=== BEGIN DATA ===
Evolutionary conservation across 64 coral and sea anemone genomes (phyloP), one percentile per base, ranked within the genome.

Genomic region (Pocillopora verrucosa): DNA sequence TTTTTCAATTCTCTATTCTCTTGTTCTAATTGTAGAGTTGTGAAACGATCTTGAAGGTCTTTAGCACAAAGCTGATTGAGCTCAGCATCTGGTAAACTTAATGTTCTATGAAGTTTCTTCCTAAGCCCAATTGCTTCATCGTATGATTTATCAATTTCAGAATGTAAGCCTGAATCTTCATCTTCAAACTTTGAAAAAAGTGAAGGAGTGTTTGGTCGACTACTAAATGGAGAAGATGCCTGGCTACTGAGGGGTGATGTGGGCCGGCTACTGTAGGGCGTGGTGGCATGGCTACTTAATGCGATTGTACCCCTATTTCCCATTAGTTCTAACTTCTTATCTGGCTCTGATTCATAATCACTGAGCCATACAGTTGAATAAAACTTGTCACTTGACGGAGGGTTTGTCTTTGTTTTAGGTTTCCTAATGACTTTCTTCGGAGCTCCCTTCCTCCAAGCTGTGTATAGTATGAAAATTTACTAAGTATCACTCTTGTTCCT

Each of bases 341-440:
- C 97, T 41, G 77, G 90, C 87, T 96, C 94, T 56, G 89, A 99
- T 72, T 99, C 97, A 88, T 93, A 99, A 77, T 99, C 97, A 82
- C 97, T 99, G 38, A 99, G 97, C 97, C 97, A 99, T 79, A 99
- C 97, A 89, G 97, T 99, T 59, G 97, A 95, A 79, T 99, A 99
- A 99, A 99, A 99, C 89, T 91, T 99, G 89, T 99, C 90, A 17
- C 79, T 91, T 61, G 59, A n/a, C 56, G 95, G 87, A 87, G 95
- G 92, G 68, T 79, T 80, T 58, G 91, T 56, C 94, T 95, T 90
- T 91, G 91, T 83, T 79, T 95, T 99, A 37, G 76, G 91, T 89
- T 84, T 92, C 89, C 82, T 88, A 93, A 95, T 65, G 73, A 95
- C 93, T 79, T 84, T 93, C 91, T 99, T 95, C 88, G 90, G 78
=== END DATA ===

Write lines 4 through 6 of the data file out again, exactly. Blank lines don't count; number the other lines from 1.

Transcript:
- C 97, T 41, G 77, G 90, C 87, T 96, C 94, T 56, G 89, A 99
- T 72, T 99, C 97, A 88, T 93, A 99, A 77, T 99, C 97, A 82
- C 97, T 99, G 38, A 99, G 97, C 97, C 97, A 99, T 79, A 99